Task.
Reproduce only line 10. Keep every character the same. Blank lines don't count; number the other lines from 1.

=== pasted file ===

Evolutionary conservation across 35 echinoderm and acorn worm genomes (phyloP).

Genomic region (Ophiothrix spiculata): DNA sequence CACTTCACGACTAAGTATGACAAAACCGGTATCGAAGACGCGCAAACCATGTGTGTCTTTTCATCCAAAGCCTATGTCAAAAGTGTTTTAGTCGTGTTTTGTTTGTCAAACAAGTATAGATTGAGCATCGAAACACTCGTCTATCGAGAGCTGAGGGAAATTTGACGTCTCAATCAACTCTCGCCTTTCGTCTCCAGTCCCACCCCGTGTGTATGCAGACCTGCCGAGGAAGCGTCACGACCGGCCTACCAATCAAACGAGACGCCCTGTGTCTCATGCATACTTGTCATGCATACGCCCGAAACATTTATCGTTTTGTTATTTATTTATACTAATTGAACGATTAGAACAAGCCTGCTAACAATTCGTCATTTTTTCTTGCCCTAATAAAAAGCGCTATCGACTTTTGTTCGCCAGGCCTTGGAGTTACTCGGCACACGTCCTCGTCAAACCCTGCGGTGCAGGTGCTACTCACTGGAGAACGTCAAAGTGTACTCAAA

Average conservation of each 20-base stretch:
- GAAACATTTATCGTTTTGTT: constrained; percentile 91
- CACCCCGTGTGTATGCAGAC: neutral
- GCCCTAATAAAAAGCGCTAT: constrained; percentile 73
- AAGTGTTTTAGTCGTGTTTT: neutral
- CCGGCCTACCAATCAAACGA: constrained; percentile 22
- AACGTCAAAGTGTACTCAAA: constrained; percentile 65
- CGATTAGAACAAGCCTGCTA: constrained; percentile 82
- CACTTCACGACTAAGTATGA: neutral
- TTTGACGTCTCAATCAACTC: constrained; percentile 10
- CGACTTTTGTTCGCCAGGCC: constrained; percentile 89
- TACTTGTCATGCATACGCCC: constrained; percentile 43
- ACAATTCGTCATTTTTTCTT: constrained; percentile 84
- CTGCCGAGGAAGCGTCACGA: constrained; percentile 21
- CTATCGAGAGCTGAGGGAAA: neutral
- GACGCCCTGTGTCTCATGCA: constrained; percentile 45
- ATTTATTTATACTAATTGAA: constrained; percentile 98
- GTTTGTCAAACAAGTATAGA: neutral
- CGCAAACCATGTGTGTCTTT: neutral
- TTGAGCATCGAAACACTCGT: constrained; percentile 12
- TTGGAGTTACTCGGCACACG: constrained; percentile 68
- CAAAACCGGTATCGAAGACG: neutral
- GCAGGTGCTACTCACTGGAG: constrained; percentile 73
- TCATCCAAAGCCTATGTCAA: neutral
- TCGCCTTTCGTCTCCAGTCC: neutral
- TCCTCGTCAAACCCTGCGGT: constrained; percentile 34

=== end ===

- CGATTAGAACAAGCCTGCTA: constrained; percentile 82